Rugby Australia to implement Sonny Bill Williams’ idea after ex-All Black’s criticism

Colin Newboult
Former All Blacks centre Sonny Bill Williams at the 2023 Rugby World Cup.

Former All Blacks centre Sonny Bill Williams at the 2023 Rugby World Cup.

Rugby Australia (RA) have laid out their plans for growing the game in the country, starting with the suburbs in western Sydney.

Chairman Hamish McLennan was speaking to Stan Sport about the issues facing rugby union following a disastrous season for the Wallabies, which culminated in a dreadful Rugby World Cup.

They became the first Australian side to exit at the World Cup pool stage under head coach Eddie Jones, who subsequently resigned after the conclusion of the tournament.

Grassroots game

The under pressure McLennan announced some of the things he wants to put in place over the next few years, which includes developing the sport in Sydney.

That was something Sonny Bill Williams suggested when he took aim at the governing body and the then-head coach Jones in September.

Williams even offered his services to RA when suggesting that focusing on western Sydney would be a good place to start.

“Obviously, when it comes to Australian rugby union, I’ve been in this space for a few years now and I want to see it thrive. A lot of things need to change, reset button… strategies within the community, western Sydney, for example, I would love to be a part of that (development),” he said on Stan Sport’s Rugby Heaven programme in September.

“A couple of years ago, I tweeted that we need to get some structures in place, strategies in place around the western Sydney area. Let’s start a college competition in the public schools based out west and see where we go from there.”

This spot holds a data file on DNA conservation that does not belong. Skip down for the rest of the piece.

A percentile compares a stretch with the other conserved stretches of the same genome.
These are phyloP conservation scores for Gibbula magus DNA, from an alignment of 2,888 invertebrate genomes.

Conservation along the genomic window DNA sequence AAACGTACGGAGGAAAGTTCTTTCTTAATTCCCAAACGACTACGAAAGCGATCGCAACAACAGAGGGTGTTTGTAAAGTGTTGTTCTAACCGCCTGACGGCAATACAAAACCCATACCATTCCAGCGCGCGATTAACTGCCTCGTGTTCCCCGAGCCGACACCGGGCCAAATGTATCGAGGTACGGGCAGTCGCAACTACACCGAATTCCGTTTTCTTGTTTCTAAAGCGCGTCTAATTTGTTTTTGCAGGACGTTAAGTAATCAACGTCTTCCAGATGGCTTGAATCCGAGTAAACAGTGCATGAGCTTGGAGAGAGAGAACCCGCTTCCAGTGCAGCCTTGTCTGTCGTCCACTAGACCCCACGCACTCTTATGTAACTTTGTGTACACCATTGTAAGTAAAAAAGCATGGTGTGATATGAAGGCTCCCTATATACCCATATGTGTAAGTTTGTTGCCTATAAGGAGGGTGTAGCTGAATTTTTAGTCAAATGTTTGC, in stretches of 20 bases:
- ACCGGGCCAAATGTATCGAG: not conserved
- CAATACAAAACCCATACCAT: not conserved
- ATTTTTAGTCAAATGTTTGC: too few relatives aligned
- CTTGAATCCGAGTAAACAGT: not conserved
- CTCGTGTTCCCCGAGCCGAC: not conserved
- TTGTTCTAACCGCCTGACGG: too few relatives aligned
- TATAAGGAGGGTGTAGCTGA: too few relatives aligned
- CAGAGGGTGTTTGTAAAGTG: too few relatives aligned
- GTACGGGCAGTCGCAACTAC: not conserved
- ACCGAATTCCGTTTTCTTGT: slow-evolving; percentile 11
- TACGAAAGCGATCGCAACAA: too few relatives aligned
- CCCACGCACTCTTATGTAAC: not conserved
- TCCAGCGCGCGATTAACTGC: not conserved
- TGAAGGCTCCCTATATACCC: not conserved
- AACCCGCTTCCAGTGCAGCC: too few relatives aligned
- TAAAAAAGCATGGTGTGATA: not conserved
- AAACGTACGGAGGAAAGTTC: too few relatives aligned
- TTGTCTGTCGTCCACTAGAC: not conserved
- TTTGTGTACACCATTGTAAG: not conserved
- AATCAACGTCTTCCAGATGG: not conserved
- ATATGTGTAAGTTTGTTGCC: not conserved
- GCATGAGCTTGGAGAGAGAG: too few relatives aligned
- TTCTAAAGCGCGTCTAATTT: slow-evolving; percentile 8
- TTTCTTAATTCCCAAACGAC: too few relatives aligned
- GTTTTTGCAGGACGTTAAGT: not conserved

Rugby Australia are now looking to tap into that area, while McLennan is also exploring other ways of increasing the interest in the game.

“I think we’re trying to make it more accessible,” RA’s chairman said. “If you look at it, we’re trying to get the game more on free-to-air [television], we’re going to spread the World Cup amongst all the states; if you look at the teams, the Wallaroos and Wallabies, they all come from very diverse backgrounds.

“When we bring more money into the game, a key priority is going straight into grassroots. If you look at [2025 signing] Joseph Suaali’i, he was born in Penrith even though he went to Kings, but we want to tap into the western suburbs of Sydney because that will deliver more winning Wallabies.”

Following Ireland’s example

Rugby Australia also want to create a centralised system which gets every player, coach, team and state on the same page going forward.

“That’s really important to the ongoing success and planning of the game, the states have got to agree to it… what we need to do is create a structure where we traffic all the players through a system in a more uniform way, and I think that’s where we haven’t performed as well as we should have. Again, look at Ireland [and their success],” McLennan added.

“I think we can do it, and there are good players coming through. And I think one benefit of what Eddie’s done is he’s introduced a lot of young players to big-time football through the World Cup.

“So we can do it, but we’ve got to get our skates on and we need the states to support us to be able to do it. And it is progressing, we’ve had some breakthroughs of late. But we’ve got to do, and we’ve got to do it cleanly and properly.”

READ MORE: Sonny Bill Williams stands by Eddie Jones criticism and offers services to beleaguered Rugby Australia